A Tale of Two Corporate Governance Codes
While the importance of the Audit and Risk Committee is undisputed, and the Remuneration Committee Chair sits in the Hot Seat, the Nomination Committee frequently attracts much less attention. But should it? With so much governance focus in the UK and internationally on risk and pay, are we taking our eye off the ball on Nomination Committee?
As a Board Search and Evaluation firm, Fidelio works with and encounters a number of Nomination Committees and they vary in their effectiveness. Nor are we alone in noticing this.
At a recent Fidelio Board Breakfast “Engaging with Active Shareholders”, our speaker – a well-regarded long-only investor – commented on the Nomination Committee frequently being the weakest Board Committee. He then pointed to the Swedish market where shareholders drive the nomination process. Days later Fidelio spoke at a Conference on Board Evaluation and once again reference was made to the Swedish nomination process. It was even suggested that the Nomination process in Sweden also provides a form of Board Evaluation to the extent that it incorporates external scrutiny of the Board.
The Nomination Committee can be a gatekeeper (for better or worse) to the Board and also responsible for attracting great talent into the Boardroom. It is essential to succession planning and Board and Executive composition. But shareholders and stakeholders too frequently lack confidence.
At Fidelio’s forthcoming “A Seat at the Table” we will be exploring with Chairs, Company Secretaries and investors – all with extensive international experience – what good looks like for a Nomination Committee.
And in this Overture we thought it timely to take a look at two distinct models for the Nomination Committee in the UK and the Swedish markets. Are there lessons to be learned and practices to be shared?
The UK Model
The UK Corporate Governance Code recognises the importance of a healthy nomination process but is not overly-prescriptive. It briefly outlines expectations of the Nomination Committee to lead the process for appointments and also to ensure succession plans are in place for Board and senior executive roles.
The board should establish a nomination committee to lead the process for appointments, ensure plans are in place for orderly succession to both the board and senior management positions, and oversee the development of a diverse pipeline for succession. A majority of members of the committee should be independent non-executive directors. The chair of the board should not chair the committee when it is dealing with the appointment of their successor.” (UK Corporate Governance Code)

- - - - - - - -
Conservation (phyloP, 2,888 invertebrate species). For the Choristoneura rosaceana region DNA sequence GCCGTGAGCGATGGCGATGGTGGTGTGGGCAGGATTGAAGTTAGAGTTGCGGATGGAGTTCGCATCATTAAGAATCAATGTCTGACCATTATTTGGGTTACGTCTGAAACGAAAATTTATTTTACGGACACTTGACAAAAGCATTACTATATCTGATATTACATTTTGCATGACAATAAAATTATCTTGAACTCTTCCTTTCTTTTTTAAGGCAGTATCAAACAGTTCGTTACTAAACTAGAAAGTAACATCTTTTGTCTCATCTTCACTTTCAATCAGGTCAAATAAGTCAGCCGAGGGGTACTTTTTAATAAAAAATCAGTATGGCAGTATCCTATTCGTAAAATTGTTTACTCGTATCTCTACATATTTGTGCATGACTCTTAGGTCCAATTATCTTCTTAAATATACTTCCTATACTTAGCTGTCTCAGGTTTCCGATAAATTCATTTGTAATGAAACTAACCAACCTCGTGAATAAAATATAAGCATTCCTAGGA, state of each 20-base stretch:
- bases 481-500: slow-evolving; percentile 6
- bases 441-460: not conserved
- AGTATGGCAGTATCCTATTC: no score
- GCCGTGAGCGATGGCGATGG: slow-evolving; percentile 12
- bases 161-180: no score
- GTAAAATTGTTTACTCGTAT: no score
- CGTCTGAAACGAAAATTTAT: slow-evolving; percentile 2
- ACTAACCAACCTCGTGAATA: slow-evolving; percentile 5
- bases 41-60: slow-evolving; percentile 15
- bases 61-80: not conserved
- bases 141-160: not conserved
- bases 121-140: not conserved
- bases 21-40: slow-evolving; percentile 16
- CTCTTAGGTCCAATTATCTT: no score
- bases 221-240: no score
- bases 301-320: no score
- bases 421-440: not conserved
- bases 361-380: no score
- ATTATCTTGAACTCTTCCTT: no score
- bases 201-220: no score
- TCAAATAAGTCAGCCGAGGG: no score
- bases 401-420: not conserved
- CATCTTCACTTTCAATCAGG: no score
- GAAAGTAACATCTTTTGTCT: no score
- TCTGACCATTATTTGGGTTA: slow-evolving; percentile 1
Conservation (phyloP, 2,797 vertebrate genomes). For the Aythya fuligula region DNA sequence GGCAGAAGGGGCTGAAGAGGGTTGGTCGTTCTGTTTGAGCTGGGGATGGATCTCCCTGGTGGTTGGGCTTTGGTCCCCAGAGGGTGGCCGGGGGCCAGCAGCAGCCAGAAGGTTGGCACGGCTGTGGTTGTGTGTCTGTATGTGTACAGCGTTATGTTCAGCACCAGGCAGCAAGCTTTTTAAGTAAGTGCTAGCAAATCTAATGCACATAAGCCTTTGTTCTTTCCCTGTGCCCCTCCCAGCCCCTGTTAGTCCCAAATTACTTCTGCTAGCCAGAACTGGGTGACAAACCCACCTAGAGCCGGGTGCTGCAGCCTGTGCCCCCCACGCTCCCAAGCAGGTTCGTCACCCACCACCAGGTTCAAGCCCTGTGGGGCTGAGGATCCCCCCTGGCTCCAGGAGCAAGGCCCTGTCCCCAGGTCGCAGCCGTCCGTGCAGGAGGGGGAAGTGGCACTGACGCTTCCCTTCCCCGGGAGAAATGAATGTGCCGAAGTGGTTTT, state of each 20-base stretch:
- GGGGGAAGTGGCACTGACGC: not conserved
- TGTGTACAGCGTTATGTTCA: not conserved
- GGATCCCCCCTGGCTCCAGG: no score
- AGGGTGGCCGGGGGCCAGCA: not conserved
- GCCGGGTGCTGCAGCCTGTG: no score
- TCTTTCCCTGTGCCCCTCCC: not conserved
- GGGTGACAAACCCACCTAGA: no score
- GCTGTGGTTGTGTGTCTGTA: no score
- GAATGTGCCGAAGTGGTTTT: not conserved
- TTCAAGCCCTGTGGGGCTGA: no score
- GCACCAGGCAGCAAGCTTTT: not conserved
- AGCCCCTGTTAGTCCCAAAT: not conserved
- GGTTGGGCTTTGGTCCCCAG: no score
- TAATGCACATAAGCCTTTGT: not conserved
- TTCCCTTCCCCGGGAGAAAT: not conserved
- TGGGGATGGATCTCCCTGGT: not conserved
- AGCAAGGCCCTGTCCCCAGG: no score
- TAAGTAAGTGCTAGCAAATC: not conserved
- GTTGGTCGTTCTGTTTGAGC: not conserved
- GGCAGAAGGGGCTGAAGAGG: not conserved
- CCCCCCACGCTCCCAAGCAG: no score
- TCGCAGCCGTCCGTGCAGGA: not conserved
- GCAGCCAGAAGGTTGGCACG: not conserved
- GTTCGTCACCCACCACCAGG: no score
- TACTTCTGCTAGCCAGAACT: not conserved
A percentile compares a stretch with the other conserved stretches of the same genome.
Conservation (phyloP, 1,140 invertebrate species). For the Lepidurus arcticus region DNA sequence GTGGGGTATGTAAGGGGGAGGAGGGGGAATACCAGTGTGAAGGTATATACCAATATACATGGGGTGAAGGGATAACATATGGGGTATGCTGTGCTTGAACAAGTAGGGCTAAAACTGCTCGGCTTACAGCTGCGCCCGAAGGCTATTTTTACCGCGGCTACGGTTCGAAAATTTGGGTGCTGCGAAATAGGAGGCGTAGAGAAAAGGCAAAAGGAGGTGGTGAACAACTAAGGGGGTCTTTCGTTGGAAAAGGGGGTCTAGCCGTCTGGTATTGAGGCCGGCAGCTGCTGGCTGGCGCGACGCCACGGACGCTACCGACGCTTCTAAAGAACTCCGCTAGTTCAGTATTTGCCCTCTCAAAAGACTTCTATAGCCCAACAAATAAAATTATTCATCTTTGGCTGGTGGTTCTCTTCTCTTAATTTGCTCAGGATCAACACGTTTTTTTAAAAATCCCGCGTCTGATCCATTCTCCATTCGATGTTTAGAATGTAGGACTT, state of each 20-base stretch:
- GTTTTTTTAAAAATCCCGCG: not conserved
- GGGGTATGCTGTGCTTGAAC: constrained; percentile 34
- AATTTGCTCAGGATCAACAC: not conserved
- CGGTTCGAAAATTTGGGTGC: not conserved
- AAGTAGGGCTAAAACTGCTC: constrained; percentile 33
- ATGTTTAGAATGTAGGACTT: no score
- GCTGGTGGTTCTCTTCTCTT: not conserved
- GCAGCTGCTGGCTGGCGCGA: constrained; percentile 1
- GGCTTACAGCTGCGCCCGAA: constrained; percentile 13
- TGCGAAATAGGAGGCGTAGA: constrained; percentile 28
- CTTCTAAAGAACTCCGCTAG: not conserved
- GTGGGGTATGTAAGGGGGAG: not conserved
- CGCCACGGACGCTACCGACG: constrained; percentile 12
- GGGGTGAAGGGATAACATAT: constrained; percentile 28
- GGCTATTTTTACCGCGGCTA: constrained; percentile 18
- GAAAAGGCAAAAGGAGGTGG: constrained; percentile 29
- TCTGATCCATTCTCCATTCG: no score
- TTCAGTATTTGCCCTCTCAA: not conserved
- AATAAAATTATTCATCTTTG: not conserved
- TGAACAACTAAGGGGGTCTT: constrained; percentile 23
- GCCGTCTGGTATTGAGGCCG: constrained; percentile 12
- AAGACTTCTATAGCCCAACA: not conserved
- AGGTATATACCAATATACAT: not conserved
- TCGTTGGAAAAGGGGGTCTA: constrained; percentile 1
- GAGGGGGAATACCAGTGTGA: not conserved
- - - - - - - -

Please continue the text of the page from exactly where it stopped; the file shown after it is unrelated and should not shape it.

Importantly the Nomination Committee is also tasked with overseeing the development of a diverse pipeline. This arguably extends the reach of the Committee beyond its traditional narrower remit of senior appointments and empowers it to think structurally about the talent pipeline throughout the organisation.
In terms of composition, the majority of Nomination Committee Members should be independent Non-Executive Directors.
Reflecting the central importance of appointments to the Board, the Nomination Committee in FTSE companies is frequently chaired by the Chair of the Board. For evident reasons, the Code includes a provision that the Chair of the Board should not chair the Nomination Committee when it is dealing with the appointment of her or his successor.
And to provide shareholders insight into the work of the Nomination Committee, the Code recommends that the Committee’s work should be described in the annual report, including:
- the process used in relation to appointments, its approach to succession planning and how both support developing a diverse pipeline;
- how the Board Evaluation has been conducted, the nature and extent of an external evaluator’s contact with the Board and individual directors, the outcomes and actions taken, and how it has or will influence Board composition;
- the policy on diversity and inclusion, its objectives and linkage to company strategy, how it has been implemented and progress on achieving the objectives; and
- the gender balance of those in the senior management and their direct reports.
For sharehoIders concerned about Board composition and the effectiveness of the Nomination Committees, this reporting framework is a good basis for questioning the Chair and the Board. Shareholders can be more proactive here and should push back if answers aren’t forthcoming.
And the Swedish version
The Swedish governance model is clearly attracting attention internationally.
In terms of composition Boards of Swedish companies comprise entirely or predominantly Non-Executive Directors. The majority of these Directors are independent of the company and its management, and at least two of Board Members should also be independent of the company’s largest shareholders. As such, Swedish Boards may well comprise a majority of Board Members with close ties to the majority shareholders.
The code refers specifically its positive view of active and responsible ownership.